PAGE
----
I really wish I could say more about the lyrics because that’s such a big part of the NEVERMORE music; the songs on their own will not tell the whole story. There are some really cool phrases that stick immediately but it’s hard to make everything out just by listening to what Warrel sings. The thing that struck me is that many of the vocal lines and the riffs can be recognized from older albums. I don’t say that NEVERMORE has copied themselves and created another “Dead Heart”, “Politics”, “Enemies” or so but riffs and arrangements feels typical NEVERMORE. Not from a specific era, a little here and there and that I’ve never felt before with a NEVERMORE album. If their creativity has stagnated the next album will tell, for now it’s just a small note in the corner. In general “The Obsidian Conspiracy” is a very good album but it’s not the smack in the face as “This Godless Endeavour” was a couple of years back, if it will grow to another masterpiece time will tell.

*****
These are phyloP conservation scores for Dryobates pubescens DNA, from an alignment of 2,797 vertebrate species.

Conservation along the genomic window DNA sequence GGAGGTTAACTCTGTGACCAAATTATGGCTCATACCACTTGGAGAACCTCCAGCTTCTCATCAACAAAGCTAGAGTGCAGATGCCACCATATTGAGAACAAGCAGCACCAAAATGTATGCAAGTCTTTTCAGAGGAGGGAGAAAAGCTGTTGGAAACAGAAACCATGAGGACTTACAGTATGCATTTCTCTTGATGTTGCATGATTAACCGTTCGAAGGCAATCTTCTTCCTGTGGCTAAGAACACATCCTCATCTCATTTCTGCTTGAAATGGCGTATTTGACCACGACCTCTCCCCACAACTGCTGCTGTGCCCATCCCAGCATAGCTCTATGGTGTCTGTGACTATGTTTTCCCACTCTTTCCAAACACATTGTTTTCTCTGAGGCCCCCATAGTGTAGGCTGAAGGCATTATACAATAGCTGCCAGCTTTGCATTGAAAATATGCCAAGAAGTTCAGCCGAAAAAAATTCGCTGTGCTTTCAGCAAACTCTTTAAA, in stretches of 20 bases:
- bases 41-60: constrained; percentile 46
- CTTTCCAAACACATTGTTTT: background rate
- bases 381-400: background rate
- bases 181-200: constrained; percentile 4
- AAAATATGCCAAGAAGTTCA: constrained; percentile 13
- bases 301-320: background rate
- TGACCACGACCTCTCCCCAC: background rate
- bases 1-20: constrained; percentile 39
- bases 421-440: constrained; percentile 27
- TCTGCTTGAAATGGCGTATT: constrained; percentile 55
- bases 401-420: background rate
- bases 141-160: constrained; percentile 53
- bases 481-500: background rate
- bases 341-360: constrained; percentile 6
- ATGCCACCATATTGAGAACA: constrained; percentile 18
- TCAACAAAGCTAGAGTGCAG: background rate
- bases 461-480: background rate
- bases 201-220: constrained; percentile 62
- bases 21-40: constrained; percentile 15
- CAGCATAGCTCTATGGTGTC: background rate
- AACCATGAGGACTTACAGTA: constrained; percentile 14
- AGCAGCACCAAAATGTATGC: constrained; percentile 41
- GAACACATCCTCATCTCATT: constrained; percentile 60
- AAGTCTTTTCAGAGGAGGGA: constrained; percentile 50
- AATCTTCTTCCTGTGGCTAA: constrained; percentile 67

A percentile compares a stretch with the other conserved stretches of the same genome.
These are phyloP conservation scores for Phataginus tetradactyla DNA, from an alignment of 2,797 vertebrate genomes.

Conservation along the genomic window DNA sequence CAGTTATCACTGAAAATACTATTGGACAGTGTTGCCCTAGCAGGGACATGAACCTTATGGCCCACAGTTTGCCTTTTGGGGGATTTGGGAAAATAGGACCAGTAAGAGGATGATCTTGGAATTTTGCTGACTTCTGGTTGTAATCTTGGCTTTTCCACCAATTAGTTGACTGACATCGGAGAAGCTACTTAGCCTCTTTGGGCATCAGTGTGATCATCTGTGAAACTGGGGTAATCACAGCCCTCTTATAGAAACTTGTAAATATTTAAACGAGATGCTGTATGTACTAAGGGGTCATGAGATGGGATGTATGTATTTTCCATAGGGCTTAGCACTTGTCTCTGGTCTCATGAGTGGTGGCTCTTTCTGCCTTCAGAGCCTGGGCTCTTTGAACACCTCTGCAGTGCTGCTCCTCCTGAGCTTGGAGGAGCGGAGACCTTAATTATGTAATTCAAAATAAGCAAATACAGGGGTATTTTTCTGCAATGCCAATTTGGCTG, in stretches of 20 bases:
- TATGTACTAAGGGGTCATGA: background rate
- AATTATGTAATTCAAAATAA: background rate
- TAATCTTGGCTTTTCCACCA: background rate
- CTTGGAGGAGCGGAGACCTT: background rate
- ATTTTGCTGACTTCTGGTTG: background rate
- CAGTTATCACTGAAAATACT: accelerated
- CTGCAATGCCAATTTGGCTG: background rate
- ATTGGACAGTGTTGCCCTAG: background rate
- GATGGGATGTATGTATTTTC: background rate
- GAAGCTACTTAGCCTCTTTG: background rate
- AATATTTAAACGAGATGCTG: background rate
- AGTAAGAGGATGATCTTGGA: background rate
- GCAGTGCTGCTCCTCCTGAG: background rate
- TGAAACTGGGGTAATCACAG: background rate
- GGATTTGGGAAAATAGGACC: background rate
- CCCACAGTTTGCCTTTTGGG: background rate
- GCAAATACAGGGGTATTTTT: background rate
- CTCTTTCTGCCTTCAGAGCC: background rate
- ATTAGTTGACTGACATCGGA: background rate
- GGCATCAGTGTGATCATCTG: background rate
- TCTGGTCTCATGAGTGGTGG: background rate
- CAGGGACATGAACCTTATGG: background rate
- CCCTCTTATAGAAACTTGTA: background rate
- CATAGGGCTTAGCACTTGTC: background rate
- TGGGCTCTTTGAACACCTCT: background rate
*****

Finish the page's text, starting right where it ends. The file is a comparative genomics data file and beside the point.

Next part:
***Mike: 7/10***
Ah, the wait is finally over. I am surprised that it took so long for NEVERMORE to record a follow-up to their critically acclaimed masterpiece, “This Godless Endeavor.” I would have thought that they would have wanted to capitalize on the buzz generated, but I guess Warrel Dane and Jeff Loomis thought it more prudent to whet their appetites by putting out (surprisingly good) solo albums instead. I thought, ‘perhaps this wait is not a bad thing, SYMPHONY X took five years for “Paradise Lost” and now that is one of my favorite albums of all time.’